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I'm working on a little 2D platformer/fighting game with C++ and SDL, and I'm having quite a bit of trouble with the collision detection.

The levels are made up of an array of tiles, and I use a for loop to go through each one (I know it may not be the best way to do it, and I may need help with that too). For each side of the character, I move it one pixel in that direction and check for a collision (I also check to see if the character is moving in that direction). If there is a collision, I set the velocity to 0 and move the player to the edge of the tile.

My problem is that if I check for horizontal collisions first, and the player moves vertically at more than one pixel per frame, it handles the horizontal collision and moves the character to the side of the tile even if the tile is below (or above) the character. If I handle vertical collision first, it does the same, except it does it for the horizontal axis.

How can I handle collisions on both axes without having those problems? Is there any better way to handle collision than how I'm doing it?

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Are you checking your collisions before you move your character, or after you move and then checking? –  Henry Hammond Apr 17 '10 at 2:47
    
I'm checking it after moving the character. –  ausgat Apr 17 '10 at 13:59

2 Answers 2

up vote 2 down vote accepted

XNA's 2D platformer example uses tile-based collision as well. The way they handle it there is pretty simple and may useful for you. Here's a stripped down explanation of what's in there (removing the specific-to-their-demo stuff):

  1. After applying movement, it checks for collisions.
  2. It determines the tiles the player overlaps based on the player's bounding box.
  3. It iterates through all of those tiles...
    1. If the tile being checked isn't passable:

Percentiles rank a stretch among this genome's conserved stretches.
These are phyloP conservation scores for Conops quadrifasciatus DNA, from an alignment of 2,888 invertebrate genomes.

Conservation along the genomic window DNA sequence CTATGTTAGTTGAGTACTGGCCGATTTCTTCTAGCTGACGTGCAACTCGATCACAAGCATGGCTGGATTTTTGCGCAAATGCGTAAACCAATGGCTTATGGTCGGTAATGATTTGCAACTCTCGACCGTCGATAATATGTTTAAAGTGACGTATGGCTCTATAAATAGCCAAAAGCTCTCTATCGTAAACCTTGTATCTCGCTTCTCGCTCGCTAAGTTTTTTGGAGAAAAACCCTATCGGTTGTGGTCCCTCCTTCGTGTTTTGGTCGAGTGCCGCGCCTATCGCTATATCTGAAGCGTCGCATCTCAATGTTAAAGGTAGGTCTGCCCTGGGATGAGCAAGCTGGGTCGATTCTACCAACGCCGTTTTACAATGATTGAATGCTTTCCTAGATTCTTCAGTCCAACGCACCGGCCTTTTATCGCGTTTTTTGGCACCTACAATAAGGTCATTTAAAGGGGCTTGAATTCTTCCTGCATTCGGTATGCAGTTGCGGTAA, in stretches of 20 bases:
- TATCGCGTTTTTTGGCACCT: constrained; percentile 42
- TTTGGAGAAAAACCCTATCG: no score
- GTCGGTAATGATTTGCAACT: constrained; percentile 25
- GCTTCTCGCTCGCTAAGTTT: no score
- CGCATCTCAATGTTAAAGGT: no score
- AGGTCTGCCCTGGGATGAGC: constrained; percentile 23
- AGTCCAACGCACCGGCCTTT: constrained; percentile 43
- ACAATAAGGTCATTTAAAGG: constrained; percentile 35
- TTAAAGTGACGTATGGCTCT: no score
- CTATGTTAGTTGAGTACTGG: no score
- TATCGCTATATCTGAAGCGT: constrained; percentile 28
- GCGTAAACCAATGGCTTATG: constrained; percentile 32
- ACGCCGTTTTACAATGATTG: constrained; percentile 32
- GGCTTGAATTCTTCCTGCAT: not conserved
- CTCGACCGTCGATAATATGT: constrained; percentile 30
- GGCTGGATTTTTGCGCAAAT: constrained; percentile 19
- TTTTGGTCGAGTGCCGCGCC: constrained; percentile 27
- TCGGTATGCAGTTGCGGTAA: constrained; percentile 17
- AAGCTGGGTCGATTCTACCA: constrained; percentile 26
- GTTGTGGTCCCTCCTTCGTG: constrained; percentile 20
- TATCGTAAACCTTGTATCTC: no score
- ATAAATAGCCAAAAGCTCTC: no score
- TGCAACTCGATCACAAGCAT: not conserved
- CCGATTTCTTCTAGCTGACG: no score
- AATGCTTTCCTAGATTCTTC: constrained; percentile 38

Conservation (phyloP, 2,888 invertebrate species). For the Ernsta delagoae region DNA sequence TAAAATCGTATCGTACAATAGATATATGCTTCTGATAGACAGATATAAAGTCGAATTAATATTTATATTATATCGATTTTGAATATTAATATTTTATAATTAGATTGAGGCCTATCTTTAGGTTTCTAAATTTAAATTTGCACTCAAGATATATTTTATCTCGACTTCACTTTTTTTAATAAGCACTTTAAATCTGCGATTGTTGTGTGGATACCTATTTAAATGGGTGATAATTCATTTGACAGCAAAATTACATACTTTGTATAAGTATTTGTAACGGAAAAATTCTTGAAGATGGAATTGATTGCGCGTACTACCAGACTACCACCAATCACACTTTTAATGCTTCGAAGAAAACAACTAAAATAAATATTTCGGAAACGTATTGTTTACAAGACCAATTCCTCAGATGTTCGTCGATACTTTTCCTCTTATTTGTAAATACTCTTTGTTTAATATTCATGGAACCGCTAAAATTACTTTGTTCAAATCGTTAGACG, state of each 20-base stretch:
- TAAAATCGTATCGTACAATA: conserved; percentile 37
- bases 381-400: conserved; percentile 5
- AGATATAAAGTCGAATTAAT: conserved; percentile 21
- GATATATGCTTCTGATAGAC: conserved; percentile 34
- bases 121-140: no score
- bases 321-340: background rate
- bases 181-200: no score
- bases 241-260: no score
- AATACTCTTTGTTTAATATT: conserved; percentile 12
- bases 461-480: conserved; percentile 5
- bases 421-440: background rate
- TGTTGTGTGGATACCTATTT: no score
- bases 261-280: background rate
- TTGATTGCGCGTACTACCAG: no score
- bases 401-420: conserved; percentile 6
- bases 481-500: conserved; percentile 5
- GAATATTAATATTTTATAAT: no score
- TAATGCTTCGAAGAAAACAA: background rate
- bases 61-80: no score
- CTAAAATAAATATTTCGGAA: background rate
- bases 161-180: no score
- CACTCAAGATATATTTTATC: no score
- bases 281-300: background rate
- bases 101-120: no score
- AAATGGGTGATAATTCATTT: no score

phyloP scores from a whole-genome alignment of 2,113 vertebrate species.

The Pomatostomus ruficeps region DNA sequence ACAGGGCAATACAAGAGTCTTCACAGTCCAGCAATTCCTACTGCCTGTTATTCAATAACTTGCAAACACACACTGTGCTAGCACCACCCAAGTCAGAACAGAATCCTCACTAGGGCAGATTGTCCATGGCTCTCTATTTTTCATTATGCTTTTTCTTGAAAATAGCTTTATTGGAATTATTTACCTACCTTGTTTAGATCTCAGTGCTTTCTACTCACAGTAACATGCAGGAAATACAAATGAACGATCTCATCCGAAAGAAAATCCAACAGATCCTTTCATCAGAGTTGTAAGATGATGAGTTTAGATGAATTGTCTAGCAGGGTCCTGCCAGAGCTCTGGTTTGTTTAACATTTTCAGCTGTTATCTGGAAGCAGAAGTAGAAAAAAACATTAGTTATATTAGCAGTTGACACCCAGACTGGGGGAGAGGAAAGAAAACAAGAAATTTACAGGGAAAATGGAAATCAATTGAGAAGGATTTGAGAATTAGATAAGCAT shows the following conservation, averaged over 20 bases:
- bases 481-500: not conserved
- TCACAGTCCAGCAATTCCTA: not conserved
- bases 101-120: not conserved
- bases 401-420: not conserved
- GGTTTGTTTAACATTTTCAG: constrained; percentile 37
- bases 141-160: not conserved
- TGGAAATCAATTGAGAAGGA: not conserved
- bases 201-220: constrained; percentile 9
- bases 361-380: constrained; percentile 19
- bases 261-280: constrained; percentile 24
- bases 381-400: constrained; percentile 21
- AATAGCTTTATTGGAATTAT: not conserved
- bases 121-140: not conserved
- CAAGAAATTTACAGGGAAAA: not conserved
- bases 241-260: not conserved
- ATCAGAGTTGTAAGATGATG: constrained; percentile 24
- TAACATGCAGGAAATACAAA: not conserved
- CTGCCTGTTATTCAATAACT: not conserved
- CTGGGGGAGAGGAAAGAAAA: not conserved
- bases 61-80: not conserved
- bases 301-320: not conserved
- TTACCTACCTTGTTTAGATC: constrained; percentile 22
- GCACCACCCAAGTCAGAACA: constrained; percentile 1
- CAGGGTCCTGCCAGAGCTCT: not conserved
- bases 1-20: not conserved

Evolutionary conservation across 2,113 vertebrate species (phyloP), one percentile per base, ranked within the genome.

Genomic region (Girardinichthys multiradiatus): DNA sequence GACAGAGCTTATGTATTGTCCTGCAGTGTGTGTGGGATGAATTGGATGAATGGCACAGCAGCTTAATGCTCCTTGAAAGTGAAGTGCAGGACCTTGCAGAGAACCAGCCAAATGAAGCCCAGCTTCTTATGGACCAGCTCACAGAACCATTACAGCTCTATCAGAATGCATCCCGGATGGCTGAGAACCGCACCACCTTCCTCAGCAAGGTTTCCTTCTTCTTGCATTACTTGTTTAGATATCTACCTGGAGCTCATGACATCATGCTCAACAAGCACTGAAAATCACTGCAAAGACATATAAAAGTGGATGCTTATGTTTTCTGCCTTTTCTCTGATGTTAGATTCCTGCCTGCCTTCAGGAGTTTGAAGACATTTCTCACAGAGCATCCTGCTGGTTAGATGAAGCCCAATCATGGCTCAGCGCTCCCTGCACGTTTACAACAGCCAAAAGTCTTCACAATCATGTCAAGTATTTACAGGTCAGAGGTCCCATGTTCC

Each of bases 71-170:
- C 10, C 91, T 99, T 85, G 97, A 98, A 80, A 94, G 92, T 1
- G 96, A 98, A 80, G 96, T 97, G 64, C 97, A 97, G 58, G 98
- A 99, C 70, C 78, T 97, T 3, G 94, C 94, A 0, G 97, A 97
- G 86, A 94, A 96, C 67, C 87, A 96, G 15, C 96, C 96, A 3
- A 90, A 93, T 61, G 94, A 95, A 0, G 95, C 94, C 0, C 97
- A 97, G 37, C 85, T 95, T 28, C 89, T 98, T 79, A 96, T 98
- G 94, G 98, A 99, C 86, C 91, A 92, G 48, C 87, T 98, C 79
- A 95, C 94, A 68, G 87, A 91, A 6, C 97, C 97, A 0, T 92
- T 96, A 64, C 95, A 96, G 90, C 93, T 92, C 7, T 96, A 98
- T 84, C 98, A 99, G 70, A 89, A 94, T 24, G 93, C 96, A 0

2. It determines how far on the X and Y axes the player is overlapping the non-passable tile
    3. Collision is resolved only on the shallow axis:
      1. If Y is the shallow axis (abs(overlap.y) < abs(overlap.x)), position.y += overlap.y; likewise if X is the shallow axis.
      2. The bounding box is updated based on the position change
    4. Move on to the next tile...

It's in player.cs in the HandleCollisions() function if you grab the code and want to see what they specifically do there.

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This is probably kind of weird to ask, but what is the shallow axis? I googled and couldn't find anything related to it. –  DMan Dec 11 '10 at 5:13
    
By "Shallow axis", I mean the one that is penetrated less by the collision. For example, if the character's position is calculated to be 5 units in on the Y axis and 10 units in on the X axis, Y is the shallow axis. –  chaosTechnician Dec 14 '10 at 19:05

Yes. Vector based collision will be much better than tile based. Define each edge of a tile as lines (there are short cuts, but ignore them for now.) Now to see if a collision has occured, find the closest horizontal and vertical line. if you take the sign of lastPos.x * LineVector.y - lastPos.y * LineVector.x and compare that with thisTurnsPos.x * LineVector.y - ThisTurnsPos.y * LinePos.x. If the signs of those two values differ, you have crossed that line this tic. This doesn't check if you've crossed the end of a line segment though. You can form a dot product between the same lineVector and your curPosition (a little error here, but good enough probably) and it is either negative or greater than the line's magnitude squared, you aren't within that line segment and no collision has occured.

Now this is farily complex and you could probably get away with a simple grid check to see if you've crossed into another square's area. But! The advantage of doing it with vectors is it solves the moving faster than the size of the collision box problem and (more importantly), you can use non axis aligned lines for your collisions. This system works for any 2D vectors (and with a little massaging, 3D as well.) It also allows you slide your character along the edge of the collision box rather easily as well because you've already done 99% of the math needed to find where you are supposed to be after a collision.

I've glossed over a couple of implementation details, but I can tell that I've used the above method in countless commercial video games and it has worked like a charm. Good Luck!

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I forgot to mention that I'm fairly new to game development, and the game that I'm working on is pretty simple. Vector-based collision detection does sound better, but I don't think I can do it yet. –  ausgat Apr 17 '10 at 16:52

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